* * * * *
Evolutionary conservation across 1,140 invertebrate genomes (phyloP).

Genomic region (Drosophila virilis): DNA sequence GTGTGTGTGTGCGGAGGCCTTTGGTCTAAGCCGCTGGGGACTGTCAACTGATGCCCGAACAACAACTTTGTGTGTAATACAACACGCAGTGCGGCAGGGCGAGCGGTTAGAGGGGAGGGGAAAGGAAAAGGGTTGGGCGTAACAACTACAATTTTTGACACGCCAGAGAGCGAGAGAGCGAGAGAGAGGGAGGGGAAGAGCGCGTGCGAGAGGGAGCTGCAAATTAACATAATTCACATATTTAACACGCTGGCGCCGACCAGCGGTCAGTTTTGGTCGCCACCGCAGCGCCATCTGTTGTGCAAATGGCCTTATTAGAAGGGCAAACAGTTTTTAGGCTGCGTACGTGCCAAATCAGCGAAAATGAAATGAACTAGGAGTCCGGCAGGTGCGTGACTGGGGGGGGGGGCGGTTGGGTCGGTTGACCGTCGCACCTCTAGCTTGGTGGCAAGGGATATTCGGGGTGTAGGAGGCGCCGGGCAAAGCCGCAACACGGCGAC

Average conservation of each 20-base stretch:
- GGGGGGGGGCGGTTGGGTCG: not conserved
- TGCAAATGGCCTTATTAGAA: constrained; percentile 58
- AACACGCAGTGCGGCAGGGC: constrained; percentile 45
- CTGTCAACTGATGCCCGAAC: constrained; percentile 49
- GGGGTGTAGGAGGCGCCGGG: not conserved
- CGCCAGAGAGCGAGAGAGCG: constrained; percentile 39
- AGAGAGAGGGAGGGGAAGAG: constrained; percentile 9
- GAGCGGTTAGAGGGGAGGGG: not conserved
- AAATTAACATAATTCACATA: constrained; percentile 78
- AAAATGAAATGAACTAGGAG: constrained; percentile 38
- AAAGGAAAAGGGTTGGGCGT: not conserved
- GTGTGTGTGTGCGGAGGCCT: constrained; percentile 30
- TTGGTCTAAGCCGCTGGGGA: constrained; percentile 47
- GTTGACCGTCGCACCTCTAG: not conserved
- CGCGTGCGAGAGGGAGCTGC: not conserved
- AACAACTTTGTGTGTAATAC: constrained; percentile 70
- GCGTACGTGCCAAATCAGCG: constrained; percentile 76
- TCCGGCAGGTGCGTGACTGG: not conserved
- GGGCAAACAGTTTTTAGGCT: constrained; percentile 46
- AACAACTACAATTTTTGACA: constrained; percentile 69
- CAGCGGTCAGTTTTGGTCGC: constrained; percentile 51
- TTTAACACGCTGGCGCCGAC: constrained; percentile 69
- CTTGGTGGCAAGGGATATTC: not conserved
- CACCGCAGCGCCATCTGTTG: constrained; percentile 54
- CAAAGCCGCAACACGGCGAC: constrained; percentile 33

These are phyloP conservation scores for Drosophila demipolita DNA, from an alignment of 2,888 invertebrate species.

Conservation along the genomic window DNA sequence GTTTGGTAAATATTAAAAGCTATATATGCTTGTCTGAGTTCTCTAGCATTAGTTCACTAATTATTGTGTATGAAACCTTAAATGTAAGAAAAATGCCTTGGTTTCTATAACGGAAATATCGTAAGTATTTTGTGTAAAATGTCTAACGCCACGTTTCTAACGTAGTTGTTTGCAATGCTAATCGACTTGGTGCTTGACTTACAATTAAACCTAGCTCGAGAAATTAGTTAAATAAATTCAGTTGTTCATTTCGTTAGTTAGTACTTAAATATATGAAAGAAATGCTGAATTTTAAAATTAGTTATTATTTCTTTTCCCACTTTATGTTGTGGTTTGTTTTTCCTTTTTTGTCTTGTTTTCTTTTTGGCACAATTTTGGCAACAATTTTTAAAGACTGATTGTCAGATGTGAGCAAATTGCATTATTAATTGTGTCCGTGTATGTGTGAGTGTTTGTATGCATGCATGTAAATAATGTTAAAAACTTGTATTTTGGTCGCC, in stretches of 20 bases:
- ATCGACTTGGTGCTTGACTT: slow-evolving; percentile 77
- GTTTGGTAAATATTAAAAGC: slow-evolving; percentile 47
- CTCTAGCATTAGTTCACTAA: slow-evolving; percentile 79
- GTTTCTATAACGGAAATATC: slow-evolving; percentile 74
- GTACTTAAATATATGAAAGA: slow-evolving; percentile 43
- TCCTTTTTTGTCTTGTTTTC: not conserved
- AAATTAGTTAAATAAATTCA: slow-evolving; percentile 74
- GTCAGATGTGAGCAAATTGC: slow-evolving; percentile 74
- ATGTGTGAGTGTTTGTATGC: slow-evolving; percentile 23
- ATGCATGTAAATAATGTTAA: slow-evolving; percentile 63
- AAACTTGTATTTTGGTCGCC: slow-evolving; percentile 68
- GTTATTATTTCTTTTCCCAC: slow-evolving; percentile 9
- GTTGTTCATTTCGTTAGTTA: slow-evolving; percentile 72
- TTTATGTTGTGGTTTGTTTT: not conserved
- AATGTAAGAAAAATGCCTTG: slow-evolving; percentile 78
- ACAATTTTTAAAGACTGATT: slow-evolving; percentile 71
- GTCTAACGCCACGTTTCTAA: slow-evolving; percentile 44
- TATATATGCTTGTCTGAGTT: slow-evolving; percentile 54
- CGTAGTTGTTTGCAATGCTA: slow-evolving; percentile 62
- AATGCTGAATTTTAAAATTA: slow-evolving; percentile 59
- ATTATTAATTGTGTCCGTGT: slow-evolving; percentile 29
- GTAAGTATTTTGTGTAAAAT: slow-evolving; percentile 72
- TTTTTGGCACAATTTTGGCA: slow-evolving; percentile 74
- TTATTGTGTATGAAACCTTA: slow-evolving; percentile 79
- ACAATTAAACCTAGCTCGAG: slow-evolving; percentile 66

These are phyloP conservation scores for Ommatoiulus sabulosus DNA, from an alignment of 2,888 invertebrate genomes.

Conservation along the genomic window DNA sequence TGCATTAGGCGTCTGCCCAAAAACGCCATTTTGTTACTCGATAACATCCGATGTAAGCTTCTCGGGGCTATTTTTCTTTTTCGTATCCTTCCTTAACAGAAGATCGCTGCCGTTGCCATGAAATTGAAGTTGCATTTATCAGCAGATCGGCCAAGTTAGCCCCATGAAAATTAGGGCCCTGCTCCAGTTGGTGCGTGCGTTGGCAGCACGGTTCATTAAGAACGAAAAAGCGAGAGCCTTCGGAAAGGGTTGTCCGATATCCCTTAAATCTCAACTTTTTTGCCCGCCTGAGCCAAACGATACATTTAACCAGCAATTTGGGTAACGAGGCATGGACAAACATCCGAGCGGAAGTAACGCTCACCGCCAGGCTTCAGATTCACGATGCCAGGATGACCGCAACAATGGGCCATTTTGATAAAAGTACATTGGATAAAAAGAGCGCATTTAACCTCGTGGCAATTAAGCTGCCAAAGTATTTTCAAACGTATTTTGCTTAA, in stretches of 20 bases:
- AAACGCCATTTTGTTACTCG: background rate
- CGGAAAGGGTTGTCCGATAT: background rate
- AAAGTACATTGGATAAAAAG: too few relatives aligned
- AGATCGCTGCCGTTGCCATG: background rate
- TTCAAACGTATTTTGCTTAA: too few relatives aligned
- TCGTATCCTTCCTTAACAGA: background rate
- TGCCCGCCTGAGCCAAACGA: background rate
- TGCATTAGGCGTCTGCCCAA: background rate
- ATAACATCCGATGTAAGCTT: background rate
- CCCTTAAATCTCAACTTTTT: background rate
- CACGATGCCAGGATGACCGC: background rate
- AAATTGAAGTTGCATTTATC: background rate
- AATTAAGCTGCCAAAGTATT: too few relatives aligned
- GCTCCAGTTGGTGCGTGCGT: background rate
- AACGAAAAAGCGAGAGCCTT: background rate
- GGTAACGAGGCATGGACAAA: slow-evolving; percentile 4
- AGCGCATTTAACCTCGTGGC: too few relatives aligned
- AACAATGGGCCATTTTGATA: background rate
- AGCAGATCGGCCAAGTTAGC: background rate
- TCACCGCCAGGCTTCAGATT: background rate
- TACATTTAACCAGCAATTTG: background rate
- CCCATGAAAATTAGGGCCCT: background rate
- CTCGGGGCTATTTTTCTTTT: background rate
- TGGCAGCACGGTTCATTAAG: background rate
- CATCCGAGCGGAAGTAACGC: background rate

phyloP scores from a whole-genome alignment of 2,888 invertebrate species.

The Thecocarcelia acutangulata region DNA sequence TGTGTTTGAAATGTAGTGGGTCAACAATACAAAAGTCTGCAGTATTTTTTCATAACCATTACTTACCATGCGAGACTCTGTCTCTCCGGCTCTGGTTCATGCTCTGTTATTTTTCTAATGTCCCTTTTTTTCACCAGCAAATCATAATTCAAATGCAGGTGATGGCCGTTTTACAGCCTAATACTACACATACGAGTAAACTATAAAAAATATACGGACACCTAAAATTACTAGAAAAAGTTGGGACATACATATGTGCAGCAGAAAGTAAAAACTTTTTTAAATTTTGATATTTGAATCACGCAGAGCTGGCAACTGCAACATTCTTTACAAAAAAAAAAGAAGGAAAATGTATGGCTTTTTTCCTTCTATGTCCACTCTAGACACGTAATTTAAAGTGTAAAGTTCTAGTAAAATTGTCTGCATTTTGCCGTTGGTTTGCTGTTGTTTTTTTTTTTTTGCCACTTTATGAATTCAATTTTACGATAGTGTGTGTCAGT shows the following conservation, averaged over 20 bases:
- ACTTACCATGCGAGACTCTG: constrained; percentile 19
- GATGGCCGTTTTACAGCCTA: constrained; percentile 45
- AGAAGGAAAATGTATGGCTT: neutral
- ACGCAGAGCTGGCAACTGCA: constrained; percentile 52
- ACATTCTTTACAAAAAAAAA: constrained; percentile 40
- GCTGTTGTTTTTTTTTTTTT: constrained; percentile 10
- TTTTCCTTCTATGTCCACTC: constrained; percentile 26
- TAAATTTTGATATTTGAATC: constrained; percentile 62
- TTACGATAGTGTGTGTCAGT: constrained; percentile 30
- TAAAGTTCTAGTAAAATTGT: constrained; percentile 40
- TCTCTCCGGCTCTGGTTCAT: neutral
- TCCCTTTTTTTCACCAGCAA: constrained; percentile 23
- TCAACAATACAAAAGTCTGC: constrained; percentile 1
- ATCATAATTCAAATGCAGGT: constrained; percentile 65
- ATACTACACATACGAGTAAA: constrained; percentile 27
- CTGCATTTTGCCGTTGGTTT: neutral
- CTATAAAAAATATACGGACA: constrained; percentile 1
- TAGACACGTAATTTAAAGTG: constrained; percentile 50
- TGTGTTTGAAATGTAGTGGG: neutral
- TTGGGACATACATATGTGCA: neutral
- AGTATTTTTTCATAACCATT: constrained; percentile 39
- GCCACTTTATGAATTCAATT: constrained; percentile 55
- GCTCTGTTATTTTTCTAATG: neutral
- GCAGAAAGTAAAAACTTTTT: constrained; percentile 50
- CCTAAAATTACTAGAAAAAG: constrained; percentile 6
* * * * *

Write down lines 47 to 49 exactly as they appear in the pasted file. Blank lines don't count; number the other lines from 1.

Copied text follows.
- GTCTAACGCCACGTTTCTAA: slow-evolving; percentile 44
- TATATATGCTTGTCTGAGTT: slow-evolving; percentile 54
- CGTAGTTGTTTGCAATGCTA: slow-evolving; percentile 62